2015-11-05 Energy Week

Please note that this post is being developed.

Thursday, October 29:

  • UK Prime Minister David Cameron is poised to launch an ambitious project that could see Britain harnessing the power of Iceland’s volcanoes within the next 10 years. The plan would involve the construction of 750 miles of undersea cabling, allowing the UK to exploit Iceland’s long-term, renewable geothermal energy. [The Independent]
  • In the first three quarters of 2015, the US wind energy industry has installed more than double the capacity it did in the first three quarters of 2014. There is now over 69,470 MW of installed wind capacity across the US. A near-record of more than 13,250 MW of wind capacity is under construction, with more coming. [Sun & Wind Energy]
  • Billionaire Tom Steyer’s super PAC NextGen Climate launched an aggressive campaign against Republican presidential candidates who deny the existence of man-made climate change. Steyer, who spent $70 million on 2014 elections, has pledged to spend “what it takes” to elect candidates that will act on climate issues in 2016. [Greentech Media]

Friday, October 30:

  • In a Chilean auction to procure 1200 GWh of power, wind and solar projects took 100% of the contracts even though there were no subsidies for renewable energy. In the prior tender 80% went to fossil fuels. Two thirds of the power under the latest auction will be supplied by two wind farms, and the rest will come from three solar projects. [Courier Mail]
  • TDI-New England, which is financing the New England Power Link, received a favorable assessment from federal regulators in their final environmental impact statement. About 98 miles of the power line will run under Lake Champlain and 56 miles will extend overland to grid connections in Ludlow, Vermont. [The Boston Globe]
  • After tropical storm Sandy, Hoboken, New Jersey, examined grid security issues. The result was the Resilient Microgrids Toolkit, which provides stakeholders with the resources necessary to establish and maintain a clean and resilient microgrid. The toolkit can be used by any city looking to establish a clean microgrid. [Microgrid Knowledge]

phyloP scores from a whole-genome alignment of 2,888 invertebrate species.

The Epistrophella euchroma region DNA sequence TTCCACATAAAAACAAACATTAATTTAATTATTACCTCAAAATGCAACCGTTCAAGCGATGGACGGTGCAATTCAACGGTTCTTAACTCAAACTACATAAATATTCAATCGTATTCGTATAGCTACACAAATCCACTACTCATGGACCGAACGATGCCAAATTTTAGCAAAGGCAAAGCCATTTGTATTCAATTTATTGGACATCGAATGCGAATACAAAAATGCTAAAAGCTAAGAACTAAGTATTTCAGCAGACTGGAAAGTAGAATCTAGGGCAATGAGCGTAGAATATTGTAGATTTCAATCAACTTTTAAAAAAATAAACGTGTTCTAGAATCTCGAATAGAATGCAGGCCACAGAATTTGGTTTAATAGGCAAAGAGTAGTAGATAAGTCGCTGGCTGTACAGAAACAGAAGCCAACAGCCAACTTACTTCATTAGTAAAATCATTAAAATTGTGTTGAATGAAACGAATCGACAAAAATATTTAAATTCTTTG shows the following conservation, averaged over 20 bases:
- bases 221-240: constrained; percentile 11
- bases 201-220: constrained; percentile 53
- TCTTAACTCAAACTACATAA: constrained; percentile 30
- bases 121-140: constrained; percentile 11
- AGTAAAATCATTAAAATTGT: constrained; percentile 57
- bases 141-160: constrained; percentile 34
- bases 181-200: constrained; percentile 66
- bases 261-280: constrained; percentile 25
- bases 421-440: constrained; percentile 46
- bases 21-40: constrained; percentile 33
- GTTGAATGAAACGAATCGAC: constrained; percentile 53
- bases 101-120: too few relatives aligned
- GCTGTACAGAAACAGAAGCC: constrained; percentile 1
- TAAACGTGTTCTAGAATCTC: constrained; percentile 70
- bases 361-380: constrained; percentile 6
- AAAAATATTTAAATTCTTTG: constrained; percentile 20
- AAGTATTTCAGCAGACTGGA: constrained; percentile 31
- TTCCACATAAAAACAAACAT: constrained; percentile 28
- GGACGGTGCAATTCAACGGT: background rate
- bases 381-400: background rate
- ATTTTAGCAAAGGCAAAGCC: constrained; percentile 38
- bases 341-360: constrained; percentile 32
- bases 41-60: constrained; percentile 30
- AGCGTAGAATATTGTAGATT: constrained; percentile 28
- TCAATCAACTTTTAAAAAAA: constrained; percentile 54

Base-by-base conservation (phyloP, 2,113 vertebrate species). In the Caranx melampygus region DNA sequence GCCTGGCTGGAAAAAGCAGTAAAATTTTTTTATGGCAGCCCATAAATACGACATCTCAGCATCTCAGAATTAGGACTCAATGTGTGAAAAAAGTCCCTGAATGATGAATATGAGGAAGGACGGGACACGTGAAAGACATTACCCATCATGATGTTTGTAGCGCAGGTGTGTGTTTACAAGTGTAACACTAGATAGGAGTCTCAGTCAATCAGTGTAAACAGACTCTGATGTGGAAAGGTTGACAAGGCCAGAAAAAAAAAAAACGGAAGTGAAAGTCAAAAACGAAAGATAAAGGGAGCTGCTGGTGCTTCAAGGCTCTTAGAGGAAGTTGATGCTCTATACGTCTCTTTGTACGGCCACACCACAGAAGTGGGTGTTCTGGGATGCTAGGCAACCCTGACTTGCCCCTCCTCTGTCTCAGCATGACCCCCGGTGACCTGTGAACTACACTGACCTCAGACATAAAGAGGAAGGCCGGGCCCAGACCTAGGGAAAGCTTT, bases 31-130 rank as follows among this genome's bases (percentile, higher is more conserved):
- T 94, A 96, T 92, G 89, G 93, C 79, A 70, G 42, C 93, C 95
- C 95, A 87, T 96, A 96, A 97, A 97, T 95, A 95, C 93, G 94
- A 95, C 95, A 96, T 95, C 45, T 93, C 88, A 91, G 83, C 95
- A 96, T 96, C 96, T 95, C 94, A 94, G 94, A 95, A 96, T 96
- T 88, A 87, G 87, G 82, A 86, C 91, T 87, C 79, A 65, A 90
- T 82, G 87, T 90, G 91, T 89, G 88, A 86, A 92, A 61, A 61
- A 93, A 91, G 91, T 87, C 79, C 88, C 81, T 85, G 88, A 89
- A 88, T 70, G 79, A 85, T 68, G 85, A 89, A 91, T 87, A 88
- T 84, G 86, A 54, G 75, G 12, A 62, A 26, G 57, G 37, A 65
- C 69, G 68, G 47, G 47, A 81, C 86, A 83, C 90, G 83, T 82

Saturday, October 31:

  • An independent examination of two struggling coal-burning power plants in western New York has found that neither is needed to maintain reliability of the electrical grid, which could pave the way for their closure. The state’s Independent System Operator said the plants can be replaced by transmission system upgrades. [Capital New York]
  • The UN released its assessment of national plans to limit climate change, submitted by 146 countries. Officials say the submissions, in their current form, won’t keep global temperatures from rising by more than the 2° C danger threshold. However the UN report says the plans are a major step and the 2° C goal is “within reach.” [BBC]
  • The United States Department of Agriculture has announced a round of funding, in the form of loans and grants, to more than 1100 rural renewable energy and energy efficiency projects nationwide. These are aimed at helping small businesses and agricultural producers reduce both their energy use and costs. [CleanTechnica]
  • DuPont has celebrated the opening of its cellulosic biofuel facility in Nevada, Iowa, with a ceremony including Iowa Gov. Terry Brandstad and many other dignitaries. The biorefinery is the world’s largest cellulosic ethanol plant, with the capacity to produce 30 million gallons per year of ethanol from agricultural waste. [Hydrocarbon Processing]

Sunday, November 1:

  • Utah Red Hills Renewable Park is a solar power generating facility being developed by Scatec Solar in Parowan, Utah, with an estimated investment of $188 million. It will be Utah’s biggest power generating facility and will be one of the biggest solar power plants in the country. It should be completed in December of this year. [Power Technology]